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Human T cells play a central role in the human response to tuberculosis and in efforts to develop better vaccines. For decades, it was thought that T cells only that recognize antigens in the context of a diverse array of presentation molecules such that an epitope could be considered private, or restricted to each patient or human donor. Therefore, broad detection or alteration of T cell responses to one kind of antigen in all humans was viewed as technologically impossible. Over the past decade “Donor Unrestricted T cells” (DURT) that recognize their antigens through highly conserved molecules that are present among all humans have been discovered. The CTVD DURT research community seeks to harness these donor unrestricted T cell responses to MR1, CD1 and HLA-E proteins for improved vaccines against TB.

The DURT research community is comprised of individuals from different Institutions worldwide and includes the following members:​​

Dr Tom Ottenhoff


My mission is to dissect immunological and host-genetic mechanisms of protective and pathologic immunity to mycobacterial infections, in order to design more effective intervention strategies, including novel vaccination strategies, innovative diagnostics and anti-microbial treatments.

Tuberculosis research is a major theme in my research programs. This work is fundamental, preclinical, translational as well as clinical in nature. Our efforts aim to develop better vaccines, as well as diagnostic, immunologic, transcriptomic and metabolic “biomarker signatures”. My group's work has led to a number of first-in-man clinical studies with new, molecularly defined synthetic TB vaccines. Systems biology, chemical genetics, transcriptomics, metabolomics and immunomics approaches are used to identify key cellular signalling pathways in host defense to intracellular pathogens in general, and M. tuberculosis and Salmonellae in particular. Correlates of protection and prospective correlates of risk of developing TB are being identified. Moreover, there is strong interest in co-infections (Helminth-infections; HIV) and co-morbidities including type-2 diabetes, a major TB-risk factor. Using technologies developed in the TB research program, recent work also enabled identification of biomarkers of Ebola-vaccine induced human responses. Extensive international collaborative networks have been established, which include leading partners from EU, US and TB endemic areas/countries. Host-directed therapeutic targets and compounds are being studied aiming a improved, adjunct treatment for TB, including DR-TB.​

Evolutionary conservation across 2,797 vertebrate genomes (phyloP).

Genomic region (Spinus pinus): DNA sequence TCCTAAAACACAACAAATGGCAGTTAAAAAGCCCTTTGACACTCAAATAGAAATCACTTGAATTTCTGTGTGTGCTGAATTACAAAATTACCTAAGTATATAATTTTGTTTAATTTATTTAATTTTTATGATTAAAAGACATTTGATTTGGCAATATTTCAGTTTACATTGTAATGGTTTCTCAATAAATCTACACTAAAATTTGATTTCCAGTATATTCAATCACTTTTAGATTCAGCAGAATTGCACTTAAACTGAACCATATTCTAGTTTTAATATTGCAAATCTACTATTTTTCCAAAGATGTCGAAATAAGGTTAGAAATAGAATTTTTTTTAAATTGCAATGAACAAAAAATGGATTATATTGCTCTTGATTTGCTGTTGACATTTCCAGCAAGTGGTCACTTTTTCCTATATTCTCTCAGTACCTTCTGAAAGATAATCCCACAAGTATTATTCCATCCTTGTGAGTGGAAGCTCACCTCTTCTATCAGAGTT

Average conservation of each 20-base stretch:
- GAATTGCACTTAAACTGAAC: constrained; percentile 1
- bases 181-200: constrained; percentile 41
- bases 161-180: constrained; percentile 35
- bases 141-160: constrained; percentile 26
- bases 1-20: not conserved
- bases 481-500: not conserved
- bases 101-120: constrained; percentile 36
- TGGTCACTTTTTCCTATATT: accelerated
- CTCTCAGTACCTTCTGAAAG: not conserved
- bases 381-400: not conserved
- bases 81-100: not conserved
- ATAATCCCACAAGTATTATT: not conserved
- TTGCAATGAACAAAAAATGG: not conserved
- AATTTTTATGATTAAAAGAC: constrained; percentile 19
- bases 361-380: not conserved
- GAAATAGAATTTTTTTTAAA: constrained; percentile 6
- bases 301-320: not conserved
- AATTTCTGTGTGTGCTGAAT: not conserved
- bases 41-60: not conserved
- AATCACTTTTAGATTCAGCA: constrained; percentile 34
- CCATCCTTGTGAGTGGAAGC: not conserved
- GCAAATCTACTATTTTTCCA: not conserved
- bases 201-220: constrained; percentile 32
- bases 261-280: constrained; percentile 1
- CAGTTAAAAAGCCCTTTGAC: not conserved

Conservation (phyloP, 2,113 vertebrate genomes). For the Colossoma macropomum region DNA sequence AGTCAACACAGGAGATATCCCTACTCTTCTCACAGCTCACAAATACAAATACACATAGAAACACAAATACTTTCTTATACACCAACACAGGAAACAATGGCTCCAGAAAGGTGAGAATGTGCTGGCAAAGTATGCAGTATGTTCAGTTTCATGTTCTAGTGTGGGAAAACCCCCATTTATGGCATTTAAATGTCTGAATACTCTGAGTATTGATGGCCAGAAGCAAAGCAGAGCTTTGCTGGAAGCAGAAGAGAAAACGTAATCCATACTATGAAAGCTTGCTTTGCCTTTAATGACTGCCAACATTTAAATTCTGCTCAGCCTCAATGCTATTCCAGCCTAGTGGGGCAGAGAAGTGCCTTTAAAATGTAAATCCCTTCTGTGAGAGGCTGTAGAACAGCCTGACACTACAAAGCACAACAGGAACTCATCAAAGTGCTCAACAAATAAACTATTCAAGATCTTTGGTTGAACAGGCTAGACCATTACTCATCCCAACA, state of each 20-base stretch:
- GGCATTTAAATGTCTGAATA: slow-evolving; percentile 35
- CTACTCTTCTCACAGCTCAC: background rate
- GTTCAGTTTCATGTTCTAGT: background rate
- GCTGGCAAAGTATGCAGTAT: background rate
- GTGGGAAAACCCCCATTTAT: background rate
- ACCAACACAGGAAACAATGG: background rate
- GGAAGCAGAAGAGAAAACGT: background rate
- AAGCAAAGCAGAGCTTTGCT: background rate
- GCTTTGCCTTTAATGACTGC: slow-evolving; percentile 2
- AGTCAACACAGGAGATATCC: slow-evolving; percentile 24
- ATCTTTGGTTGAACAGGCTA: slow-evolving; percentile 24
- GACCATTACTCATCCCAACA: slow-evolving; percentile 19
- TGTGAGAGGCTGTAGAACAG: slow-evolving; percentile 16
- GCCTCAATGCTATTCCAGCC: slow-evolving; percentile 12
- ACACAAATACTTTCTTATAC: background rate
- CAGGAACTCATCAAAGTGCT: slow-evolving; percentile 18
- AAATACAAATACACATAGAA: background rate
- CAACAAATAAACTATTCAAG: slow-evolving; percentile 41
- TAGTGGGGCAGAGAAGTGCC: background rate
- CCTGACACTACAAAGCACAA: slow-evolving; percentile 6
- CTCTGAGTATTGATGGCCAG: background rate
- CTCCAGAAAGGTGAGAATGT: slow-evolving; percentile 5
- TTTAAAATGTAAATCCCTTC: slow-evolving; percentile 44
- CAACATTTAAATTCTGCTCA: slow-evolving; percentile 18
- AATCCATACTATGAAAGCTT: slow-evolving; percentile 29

Chetan Seshadri

Dr. Seshadri is Associate Professor in the Division of Allergy and Infectious Disease at the University of Washington. He studied biomedical engineering as an undergraduate at Rutgers University in NJ and then attended New Jersey Medical School. As a medical resident at Duke University, he conducted field-based research in HIV and TB co-infection in Tanzania. He then spent a year working for Doctors Without Borders in Malawi. He completed his clinical infectious diseases fellowship at the Massachusetts General Hospital and then joined Branch Moody’s lab as a post-doctoral fellow. He moved to Seattle in 2009 and joined Tom Hawn’s lab to pursue a second post-doc in human genetics. In 2013 he started his own lab, which is using approaches in human genetics and immunology to understand the importance of lipid-specific T cells.


John Altman

Erin Adams
Yueh-Hsiu Chien
Dan Hoft​
Mitch Kronenberg​
Dave Lewinsohn
Branch Moody
Jonah Sacha
​Steffen Stenger
​Emmanuel Treiner
Ildiko Van Rhijn ​